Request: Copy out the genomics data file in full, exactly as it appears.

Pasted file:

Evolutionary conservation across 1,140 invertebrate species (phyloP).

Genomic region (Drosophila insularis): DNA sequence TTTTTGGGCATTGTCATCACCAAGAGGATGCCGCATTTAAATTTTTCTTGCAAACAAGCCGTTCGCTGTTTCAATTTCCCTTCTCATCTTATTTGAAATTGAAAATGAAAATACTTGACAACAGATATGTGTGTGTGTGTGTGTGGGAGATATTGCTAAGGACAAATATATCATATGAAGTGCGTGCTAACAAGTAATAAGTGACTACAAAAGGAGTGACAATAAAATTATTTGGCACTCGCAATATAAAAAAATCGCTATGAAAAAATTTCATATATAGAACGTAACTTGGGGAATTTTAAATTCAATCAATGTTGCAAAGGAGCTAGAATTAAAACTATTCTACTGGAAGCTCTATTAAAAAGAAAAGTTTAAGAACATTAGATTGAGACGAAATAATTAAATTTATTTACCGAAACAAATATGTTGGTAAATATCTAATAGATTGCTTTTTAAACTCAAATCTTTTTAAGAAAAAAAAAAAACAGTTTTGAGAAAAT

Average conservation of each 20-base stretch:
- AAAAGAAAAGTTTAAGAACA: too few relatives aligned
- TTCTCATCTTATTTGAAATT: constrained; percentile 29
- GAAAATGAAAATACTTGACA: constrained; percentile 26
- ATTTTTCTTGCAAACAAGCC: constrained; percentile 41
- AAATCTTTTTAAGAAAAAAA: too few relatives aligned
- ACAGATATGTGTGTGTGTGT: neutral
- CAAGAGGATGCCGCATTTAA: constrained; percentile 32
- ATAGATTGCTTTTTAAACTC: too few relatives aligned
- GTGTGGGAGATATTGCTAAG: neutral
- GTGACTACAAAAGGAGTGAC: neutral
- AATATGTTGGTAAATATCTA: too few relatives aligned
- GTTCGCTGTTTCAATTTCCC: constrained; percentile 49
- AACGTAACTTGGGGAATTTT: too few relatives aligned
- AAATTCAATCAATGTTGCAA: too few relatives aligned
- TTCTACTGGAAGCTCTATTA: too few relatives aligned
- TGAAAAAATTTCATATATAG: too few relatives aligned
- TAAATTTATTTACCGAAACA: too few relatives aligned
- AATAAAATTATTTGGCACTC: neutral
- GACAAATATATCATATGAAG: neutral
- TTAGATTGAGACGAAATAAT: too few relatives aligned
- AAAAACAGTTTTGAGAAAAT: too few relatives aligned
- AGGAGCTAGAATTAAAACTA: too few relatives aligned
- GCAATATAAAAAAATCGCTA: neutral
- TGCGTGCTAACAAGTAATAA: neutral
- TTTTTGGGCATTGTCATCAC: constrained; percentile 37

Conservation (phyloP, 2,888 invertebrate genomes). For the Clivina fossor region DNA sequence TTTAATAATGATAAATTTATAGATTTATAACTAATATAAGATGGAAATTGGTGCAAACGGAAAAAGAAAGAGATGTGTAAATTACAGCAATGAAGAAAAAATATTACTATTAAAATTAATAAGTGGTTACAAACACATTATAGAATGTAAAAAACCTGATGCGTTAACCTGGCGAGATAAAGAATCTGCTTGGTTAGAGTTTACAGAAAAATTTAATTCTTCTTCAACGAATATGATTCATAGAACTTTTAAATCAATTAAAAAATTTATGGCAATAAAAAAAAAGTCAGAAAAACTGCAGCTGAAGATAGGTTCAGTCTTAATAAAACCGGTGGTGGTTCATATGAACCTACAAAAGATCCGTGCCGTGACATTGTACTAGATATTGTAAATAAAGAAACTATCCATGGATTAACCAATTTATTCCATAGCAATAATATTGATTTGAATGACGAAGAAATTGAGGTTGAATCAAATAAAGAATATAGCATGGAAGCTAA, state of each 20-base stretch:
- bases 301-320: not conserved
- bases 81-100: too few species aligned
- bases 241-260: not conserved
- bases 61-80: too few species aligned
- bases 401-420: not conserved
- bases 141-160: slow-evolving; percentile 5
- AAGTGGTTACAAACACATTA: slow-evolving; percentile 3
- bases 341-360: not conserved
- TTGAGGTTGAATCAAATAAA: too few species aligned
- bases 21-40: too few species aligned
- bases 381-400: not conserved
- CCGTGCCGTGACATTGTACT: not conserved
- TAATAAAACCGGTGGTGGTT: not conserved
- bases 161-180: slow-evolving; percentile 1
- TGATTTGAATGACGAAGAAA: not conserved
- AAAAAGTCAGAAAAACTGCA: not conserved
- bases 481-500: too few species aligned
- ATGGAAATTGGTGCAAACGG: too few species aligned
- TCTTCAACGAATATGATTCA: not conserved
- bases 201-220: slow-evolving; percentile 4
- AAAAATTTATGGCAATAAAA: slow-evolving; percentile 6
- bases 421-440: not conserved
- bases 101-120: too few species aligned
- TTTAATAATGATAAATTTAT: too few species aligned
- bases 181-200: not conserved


Evolutionary conservation across 1,140 invertebrate species (phyloP).

Genomic region (Drosophila insularis): DNA sequence TTTTTGGGCATTGTCATCACCAAGAGGATGCCGCATTTAAATTTTTCTTGCAAACAAGCCGTTCGCTGTTTCAATTTCCCTTCTCATCTTATTTGAAATTGAAAATGAAAATACTTGACAACAGATATGTGTGTGTGTGTGTGTGGGAGATATTGCTAAGGACAAATATATCATATGAAGTGCGTGCTAACAAGTAATAAGTGACTACAAAAGGAGTGACAATAAAATTATTTGGCACTCGCAATATAAAAAAATCGCTATGAAAAAATTTCATATATAGAACGTAACTTGGGGAATTTTAAATTCAATCAATGTTGCAAAGGAGCTAGAATTAAAACTATTCTACTGGAAGCTCTATTAAAAAGAAAAGTTTAAGAACATTAGATTGAGACGAAATAATTAAATTTATTTACCGAAACAAATATGTTGGTAAATATCTAATAGATTGCTTTTTAAACTCAAATCTTTTTAAGAAAAAAAAAAAACAGTTTTGAGAAAAT

Average conservation of each 20-base stretch:
- AAAAGAAAAGTTTAAGAACA: too few relatives aligned
- TTCTCATCTTATTTGAAATT: constrained; percentile 29
- GAAAATGAAAATACTTGACA: constrained; percentile 26
- ATTTTTCTTGCAAACAAGCC: constrained; percentile 41
- AAATCTTTTTAAGAAAAAAA: too few relatives aligned
- ACAGATATGTGTGTGTGTGT: neutral
- CAAGAGGATGCCGCATTTAA: constrained; percentile 32
- ATAGATTGCTTTTTAAACTC: too few relatives aligned
- GTGTGGGAGATATTGCTAAG: neutral
- GTGACTACAAAAGGAGTGAC: neutral
- AATATGTTGGTAAATATCTA: too few relatives aligned
- GTTCGCTGTTTCAATTTCCC: constrained; percentile 49
- AACGTAACTTGGGGAATTTT: too few relatives aligned
- AAATTCAATCAATGTTGCAA: too few relatives aligned
- TTCTACTGGAAGCTCTATTA: too few relatives aligned
- TGAAAAAATTTCATATATAG: too few relatives aligned
- TAAATTTATTTACCGAAACA: too few relatives aligned
- AATAAAATTATTTGGCACTC: neutral
- GACAAATATATCATATGAAG: neutral
- TTAGATTGAGACGAAATAAT: too few relatives aligned
- AAAAACAGTTTTGAGAAAAT: too few relatives aligned
- AGGAGCTAGAATTAAAACTA: too few relatives aligned
- GCAATATAAAAAAATCGCTA: neutral
- TGCGTGCTAACAAGTAATAA: neutral
- TTTTTGGGCATTGTCATCAC: constrained; percentile 37

Conservation (phyloP, 2,888 invertebrate genomes). For the Clivina fossor region DNA sequence TTTAATAATGATAAATTTATAGATTTATAACTAATATAAGATGGAAATTGGTGCAAACGGAAAAAGAAAGAGATGTGTAAATTACAGCAATGAAGAAAAAATATTACTATTAAAATTAATAAGTGGTTACAAACACATTATAGAATGTAAAAAACCTGATGCGTTAACCTGGCGAGATAAAGAATCTGCTTGGTTAGAGTTTACAGAAAAATTTAATTCTTCTTCAACGAATATGATTCATAGAACTTTTAAATCAATTAAAAAATTTATGGCAATAAAAAAAAAGTCAGAAAAACTGCAGCTGAAGATAGGTTCAGTCTTAATAAAACCGGTGGTGGTTCATATGAACCTACAAAAGATCCGTGCCGTGACATTGTACTAGATATTGTAAATAAAGAAACTATCCATGGATTAACCAATTTATTCCATAGCAATAATATTGATTTGAATGACGAAGAAATTGAGGTTGAATCAAATAAAGAATATAGCATGGAAGCTAA, state of each 20-base stretch:
- bases 301-320: not conserved
- bases 81-100: too few species aligned
- bases 241-260: not conserved
- bases 61-80: too few species aligned
- bases 401-420: not conserved
- bases 141-160: slow-evolving; percentile 5
- AAGTGGTTACAAACACATTA: slow-evolving; percentile 3
- bases 341-360: not conserved
- TTGAGGTTGAATCAAATAAA: too few species aligned
- bases 21-40: too few species aligned
- bases 381-400: not conserved
- CCGTGCCGTGACATTGTACT: not conserved
- TAATAAAACCGGTGGTGGTT: not conserved
- bases 161-180: slow-evolving; percentile 1
- TGATTTGAATGACGAAGAAA: not conserved
- AAAAAGTCAGAAAAACTGCA: not conserved
- bases 481-500: too few species aligned
- ATGGAAATTGGTGCAAACGG: too few species aligned
- TCTTCAACGAATATGATTCA: not conserved
- bases 201-220: slow-evolving; percentile 4
- AAAAATTTATGGCAATAAAA: slow-evolving; percentile 6
- bases 421-440: not conserved
- bases 101-120: too few species aligned
- TTTAATAATGATAAATTTAT: too few species aligned
- bases 181-200: not conserved